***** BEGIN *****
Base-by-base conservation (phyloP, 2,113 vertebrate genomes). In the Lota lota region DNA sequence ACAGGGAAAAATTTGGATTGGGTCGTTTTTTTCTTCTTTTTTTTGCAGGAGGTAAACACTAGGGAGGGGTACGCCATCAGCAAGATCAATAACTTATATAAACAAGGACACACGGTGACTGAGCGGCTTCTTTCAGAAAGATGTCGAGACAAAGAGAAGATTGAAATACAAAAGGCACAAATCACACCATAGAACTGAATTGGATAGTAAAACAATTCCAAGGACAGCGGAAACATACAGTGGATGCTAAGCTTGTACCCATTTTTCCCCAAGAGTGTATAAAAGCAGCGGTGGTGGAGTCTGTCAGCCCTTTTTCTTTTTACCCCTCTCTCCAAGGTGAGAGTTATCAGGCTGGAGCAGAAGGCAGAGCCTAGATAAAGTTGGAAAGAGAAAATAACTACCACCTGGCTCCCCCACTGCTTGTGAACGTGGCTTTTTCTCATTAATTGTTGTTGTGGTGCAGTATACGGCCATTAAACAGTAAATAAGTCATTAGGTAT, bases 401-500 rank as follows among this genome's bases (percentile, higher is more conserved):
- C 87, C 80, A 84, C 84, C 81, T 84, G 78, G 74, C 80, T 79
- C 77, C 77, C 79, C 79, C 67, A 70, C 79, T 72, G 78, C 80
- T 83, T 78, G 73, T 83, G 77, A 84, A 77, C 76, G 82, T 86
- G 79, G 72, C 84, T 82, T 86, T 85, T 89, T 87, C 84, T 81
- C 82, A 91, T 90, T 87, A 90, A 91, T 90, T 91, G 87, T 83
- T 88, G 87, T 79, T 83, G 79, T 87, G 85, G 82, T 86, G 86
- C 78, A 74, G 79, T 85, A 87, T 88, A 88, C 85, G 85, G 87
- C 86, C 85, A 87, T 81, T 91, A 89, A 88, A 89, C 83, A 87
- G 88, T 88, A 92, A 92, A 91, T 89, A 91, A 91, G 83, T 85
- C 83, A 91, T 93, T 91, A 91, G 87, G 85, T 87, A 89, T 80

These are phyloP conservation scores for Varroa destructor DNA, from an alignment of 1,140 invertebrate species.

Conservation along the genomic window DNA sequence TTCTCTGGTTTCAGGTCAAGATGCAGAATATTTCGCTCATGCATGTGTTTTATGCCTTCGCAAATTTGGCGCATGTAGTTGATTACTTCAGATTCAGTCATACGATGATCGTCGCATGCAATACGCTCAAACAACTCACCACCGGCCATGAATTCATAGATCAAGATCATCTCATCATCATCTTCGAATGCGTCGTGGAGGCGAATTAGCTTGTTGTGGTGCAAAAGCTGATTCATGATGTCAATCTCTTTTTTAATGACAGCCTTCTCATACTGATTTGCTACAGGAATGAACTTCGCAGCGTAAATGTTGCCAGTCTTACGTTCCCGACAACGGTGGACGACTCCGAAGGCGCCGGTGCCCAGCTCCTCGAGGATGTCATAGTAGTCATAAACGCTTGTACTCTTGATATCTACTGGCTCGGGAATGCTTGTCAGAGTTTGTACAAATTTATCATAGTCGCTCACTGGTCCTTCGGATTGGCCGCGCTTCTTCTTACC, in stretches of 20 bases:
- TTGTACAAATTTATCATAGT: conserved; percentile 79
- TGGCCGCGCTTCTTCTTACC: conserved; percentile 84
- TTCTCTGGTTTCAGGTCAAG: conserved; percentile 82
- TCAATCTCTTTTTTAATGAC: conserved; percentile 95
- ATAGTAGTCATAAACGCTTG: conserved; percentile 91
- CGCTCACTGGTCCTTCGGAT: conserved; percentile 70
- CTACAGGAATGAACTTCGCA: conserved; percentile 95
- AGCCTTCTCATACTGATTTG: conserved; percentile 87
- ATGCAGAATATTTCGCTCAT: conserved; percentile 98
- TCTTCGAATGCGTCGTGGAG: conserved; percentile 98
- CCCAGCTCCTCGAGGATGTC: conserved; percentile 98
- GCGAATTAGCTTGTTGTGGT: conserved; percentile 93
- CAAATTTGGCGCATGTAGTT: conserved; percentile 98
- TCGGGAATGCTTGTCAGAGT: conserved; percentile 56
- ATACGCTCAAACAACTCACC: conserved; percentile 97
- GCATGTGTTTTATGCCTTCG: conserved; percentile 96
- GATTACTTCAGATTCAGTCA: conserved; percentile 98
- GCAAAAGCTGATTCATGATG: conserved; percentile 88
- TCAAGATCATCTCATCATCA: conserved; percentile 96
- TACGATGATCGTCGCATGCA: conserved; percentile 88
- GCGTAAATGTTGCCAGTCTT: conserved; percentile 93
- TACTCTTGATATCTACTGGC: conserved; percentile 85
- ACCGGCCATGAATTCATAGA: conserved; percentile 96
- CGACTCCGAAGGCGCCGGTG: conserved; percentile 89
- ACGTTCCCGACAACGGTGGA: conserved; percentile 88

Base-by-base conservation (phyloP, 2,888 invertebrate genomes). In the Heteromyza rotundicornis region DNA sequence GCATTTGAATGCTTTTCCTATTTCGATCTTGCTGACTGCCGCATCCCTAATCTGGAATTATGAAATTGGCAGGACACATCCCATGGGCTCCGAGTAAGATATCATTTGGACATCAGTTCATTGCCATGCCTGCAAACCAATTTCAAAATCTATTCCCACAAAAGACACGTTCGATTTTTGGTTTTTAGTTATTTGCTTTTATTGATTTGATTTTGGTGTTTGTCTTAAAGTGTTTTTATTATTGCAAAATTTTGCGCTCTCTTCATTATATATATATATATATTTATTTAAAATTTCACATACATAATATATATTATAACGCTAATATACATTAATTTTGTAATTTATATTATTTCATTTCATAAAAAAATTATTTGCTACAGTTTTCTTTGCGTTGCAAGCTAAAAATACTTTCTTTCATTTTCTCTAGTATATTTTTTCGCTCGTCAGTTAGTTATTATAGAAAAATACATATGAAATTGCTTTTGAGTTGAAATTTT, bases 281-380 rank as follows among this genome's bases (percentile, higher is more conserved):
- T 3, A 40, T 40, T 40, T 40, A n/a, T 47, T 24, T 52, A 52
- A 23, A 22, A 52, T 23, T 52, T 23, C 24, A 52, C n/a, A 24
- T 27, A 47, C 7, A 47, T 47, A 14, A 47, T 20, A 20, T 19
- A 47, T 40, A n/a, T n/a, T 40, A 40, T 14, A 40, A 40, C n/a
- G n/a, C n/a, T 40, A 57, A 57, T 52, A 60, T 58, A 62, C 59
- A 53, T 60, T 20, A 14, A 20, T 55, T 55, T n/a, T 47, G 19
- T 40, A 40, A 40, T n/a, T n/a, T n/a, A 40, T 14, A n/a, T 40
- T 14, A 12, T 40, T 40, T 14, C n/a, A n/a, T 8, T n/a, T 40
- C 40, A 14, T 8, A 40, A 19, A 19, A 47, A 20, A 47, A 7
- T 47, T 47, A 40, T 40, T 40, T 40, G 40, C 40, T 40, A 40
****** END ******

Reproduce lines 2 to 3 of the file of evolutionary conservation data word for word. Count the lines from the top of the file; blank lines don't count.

- C 87, C 80, A 84, C 84, C 81, T 84, G 78, G 74, C 80, T 79
- C 77, C 77, C 79, C 79, C 67, A 70, C 79, T 72, G 78, C 80